College Financial Aid Award Letters

 college funding letterOnce you have submitted an application for financial aid, sometime after (typically early to mid April) you will receive a financial aid award letter from the colleges to which you have applied. This letter gives various details of a proposed financial aid package.

Basically, a financial aid package is a collection of different means of financial aid from various sources. It is supposed to assist you in filling the gap between your EFC (Expected Family Contribution) and the cost of college (COA or Cost Of Attendance).

Once you’ve studied this award letter, the college may ask you to return a signed copy of the letter showing which sources propose you have accepted or rejected. You’re going to see that some of these sources are more desirable than others. You’re likely to reject some and accept others.

However, if you reject one or more of these sources, the college is not going to “make up” the difference you rejected.

Award Letters Problems

There isn’t any standard format for these award letters. And that makes it a bit difficult to interpret and to compare one against the other. Here are some of the more typical problems with these:

Not being very clear in definitions.

An example is the COA (Cost Of Attendance). There are colleges which don’t even include the cost of attendance in the award letter. And all the colleges calculate  the cost of attendance in different ways. Some calculate it  simply by adding tuitions and fees together, excluding room aboard. Others include room and board  along with tuition and fees, but don’t include other costs, for example textbooks and supplies, transportation and personal expenses.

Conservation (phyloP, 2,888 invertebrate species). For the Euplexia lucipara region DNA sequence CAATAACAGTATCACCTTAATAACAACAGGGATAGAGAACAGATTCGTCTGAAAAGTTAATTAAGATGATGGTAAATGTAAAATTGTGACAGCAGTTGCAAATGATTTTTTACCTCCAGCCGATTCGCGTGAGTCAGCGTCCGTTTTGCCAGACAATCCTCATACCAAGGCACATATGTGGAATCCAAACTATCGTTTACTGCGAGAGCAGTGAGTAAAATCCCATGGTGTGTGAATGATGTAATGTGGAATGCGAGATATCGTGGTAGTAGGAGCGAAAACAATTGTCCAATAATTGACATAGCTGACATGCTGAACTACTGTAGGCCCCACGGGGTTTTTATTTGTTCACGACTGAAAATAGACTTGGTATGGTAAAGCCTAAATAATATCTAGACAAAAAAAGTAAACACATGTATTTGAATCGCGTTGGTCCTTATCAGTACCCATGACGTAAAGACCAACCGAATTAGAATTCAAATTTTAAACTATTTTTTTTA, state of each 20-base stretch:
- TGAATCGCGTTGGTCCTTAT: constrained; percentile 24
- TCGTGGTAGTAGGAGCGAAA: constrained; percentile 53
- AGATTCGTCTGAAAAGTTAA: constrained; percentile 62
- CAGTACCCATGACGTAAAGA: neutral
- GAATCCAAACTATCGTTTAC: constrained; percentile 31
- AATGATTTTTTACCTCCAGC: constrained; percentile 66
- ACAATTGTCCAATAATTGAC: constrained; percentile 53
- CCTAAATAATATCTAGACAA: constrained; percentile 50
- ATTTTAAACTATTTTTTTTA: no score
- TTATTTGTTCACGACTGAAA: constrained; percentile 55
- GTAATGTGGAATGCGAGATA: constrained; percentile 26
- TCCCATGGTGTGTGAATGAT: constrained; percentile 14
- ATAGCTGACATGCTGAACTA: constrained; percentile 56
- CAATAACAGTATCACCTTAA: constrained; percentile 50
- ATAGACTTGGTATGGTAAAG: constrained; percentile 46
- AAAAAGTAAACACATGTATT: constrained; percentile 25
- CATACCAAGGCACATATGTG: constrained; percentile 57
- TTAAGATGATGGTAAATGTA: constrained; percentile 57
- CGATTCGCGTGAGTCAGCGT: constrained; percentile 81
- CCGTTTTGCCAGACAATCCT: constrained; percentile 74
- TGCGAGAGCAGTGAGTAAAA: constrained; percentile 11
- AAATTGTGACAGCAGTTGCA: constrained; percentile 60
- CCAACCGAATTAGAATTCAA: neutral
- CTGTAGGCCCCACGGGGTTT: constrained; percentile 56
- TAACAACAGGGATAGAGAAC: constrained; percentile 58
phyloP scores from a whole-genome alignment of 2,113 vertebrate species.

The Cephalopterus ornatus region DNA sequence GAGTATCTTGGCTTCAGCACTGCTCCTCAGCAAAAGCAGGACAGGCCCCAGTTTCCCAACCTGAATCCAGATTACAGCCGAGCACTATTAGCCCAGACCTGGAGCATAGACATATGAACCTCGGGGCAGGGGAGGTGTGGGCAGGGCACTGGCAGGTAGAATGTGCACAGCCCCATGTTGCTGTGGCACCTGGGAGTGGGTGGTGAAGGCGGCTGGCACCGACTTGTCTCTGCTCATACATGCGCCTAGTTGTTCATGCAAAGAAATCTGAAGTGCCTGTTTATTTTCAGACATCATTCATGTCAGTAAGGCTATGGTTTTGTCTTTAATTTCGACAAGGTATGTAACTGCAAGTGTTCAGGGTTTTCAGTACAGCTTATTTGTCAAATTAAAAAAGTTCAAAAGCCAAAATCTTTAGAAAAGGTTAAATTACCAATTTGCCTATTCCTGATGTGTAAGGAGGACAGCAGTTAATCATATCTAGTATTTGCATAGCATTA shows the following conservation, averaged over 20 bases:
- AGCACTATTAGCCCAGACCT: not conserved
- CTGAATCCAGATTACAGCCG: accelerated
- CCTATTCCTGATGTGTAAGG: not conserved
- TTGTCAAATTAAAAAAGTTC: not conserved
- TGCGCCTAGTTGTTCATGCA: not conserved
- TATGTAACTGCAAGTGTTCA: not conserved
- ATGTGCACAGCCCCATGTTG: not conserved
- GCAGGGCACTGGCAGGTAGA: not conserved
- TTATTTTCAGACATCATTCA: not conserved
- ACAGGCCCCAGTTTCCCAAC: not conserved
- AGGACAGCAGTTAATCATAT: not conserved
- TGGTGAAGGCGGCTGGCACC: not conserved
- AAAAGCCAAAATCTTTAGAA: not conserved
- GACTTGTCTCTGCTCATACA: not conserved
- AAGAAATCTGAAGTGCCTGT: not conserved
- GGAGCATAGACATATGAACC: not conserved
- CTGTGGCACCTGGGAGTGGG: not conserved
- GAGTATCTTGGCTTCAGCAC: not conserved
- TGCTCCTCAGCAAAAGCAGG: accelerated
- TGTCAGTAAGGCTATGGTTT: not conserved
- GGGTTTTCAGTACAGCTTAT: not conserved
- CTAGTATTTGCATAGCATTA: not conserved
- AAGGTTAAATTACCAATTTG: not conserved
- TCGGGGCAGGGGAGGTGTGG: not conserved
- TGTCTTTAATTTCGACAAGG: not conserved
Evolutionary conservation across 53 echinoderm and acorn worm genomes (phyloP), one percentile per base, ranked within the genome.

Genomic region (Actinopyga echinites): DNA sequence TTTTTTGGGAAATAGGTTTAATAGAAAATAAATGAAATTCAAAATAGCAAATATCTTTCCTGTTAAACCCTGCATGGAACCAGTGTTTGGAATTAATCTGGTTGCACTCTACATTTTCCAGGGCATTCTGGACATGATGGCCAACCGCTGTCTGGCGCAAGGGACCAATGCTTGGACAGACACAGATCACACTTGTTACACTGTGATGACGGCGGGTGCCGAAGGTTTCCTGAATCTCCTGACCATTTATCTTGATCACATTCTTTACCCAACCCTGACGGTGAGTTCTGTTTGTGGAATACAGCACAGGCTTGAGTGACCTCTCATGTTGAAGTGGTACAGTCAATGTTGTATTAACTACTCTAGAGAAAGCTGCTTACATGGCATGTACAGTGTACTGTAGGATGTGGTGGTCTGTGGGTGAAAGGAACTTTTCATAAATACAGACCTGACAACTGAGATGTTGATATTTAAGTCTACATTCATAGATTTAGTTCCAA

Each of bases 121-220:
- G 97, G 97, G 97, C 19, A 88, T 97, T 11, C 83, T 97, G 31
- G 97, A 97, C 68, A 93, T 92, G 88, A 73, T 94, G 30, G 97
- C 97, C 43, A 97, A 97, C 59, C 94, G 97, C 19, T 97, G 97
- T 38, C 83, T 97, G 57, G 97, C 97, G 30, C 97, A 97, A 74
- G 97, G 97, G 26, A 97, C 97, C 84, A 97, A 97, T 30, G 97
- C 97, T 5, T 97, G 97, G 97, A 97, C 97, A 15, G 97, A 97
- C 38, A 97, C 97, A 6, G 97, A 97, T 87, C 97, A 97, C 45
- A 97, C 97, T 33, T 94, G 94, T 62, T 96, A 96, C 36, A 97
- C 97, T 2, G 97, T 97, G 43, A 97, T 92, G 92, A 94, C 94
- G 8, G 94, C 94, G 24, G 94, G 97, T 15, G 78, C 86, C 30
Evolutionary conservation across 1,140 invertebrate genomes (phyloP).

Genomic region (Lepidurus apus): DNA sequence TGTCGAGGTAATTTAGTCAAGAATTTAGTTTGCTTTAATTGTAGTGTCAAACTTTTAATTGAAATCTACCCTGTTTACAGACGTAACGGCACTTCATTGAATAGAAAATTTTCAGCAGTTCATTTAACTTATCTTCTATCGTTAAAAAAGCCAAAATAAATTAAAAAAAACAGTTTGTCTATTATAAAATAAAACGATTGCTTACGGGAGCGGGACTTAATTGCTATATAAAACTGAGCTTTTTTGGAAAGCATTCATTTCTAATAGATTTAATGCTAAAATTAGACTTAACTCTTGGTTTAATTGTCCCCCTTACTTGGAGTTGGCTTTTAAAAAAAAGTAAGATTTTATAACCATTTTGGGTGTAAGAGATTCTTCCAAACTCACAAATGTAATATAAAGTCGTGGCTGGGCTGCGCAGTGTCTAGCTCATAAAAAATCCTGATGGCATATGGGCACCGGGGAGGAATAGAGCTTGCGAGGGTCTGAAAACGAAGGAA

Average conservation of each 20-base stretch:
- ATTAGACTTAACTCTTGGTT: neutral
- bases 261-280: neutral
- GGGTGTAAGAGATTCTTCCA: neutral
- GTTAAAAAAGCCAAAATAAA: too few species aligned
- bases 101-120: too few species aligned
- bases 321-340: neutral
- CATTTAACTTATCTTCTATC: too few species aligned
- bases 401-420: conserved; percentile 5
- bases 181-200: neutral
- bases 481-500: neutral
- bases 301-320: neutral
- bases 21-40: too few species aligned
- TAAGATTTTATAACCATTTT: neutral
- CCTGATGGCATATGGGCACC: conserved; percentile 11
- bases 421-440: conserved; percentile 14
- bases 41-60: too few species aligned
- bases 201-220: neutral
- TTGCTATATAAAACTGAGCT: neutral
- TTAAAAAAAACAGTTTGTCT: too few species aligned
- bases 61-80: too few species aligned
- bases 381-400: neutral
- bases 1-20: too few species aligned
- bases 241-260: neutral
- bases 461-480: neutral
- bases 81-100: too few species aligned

Then there are colleges that itemize all these, and others that just give a flat total figure. Lack of clarity  in identifying all the different award components. It’s not uncommon  to receive an award letter full of undefined abbreviation and acronyms you’ll need to look up.  It’s difficult to distinguish which of these things are loans, what might be grants, in which our work study related.

It is  typical when loans are included for the college not to spell out the terms of the loans! Is also often the case that the loans will appear to be need-based loans being awarded by the college, but they are actually co-branded private student loans not fully described.

Less grants and more loans as you progress.  

It is typical that freshmen will get more grants and, as your student progresses through college to see the balance shift more towards loans than grants.

Part of the reason for this is because the Stafford Loan limits are lower for freshmen and sophomores. Another reason is because of the colleges wanting to minimize the amount of debt of any student who drops out during the first year. So, ask the colleges whether one can expect to receive a similar amount of funds in following years should the family financial circumstances remain the same or very similar.

Gapping. 

Colleges with limited student aid budgets are often not able to meet the full demonstrated financial need of all students. There will be a gap. But, the colleges in this predicament do not bring any particular attention to this gap, often disguising it by including non-need-based aid as part of the package.

Packaging in non-need-based aid.

There are some loans which are available to everybody without regard to financial need. These include the unsubsidized Stafford Loan, the PLUS loan and other private student loans. There are colleges that include these on the award letter so as to ensure that families are aware of these borrowing options. But, they certainly aren’t any part of an actual award.

Specific lenders given on the award letter.

Oftentimes award letters will suggest specific lenders. You’re not required to use any lender recommended by the school.

Outside scholarships.

If you have been awarded an outside scholarship you’re required to tell the college about them. This is federally required. Unfortunately the same regulations require the college to reduce your need-based aid package in the circumstances. You need to ask the college for the pertinent information about their outside scholarship policy.

So, these award letters can be very confusing and, even misleading! When you’re a client of ours we will “hold your hand” throughout this whole process and guide you through clarifying it so as to fully understand what you’re dealing with.

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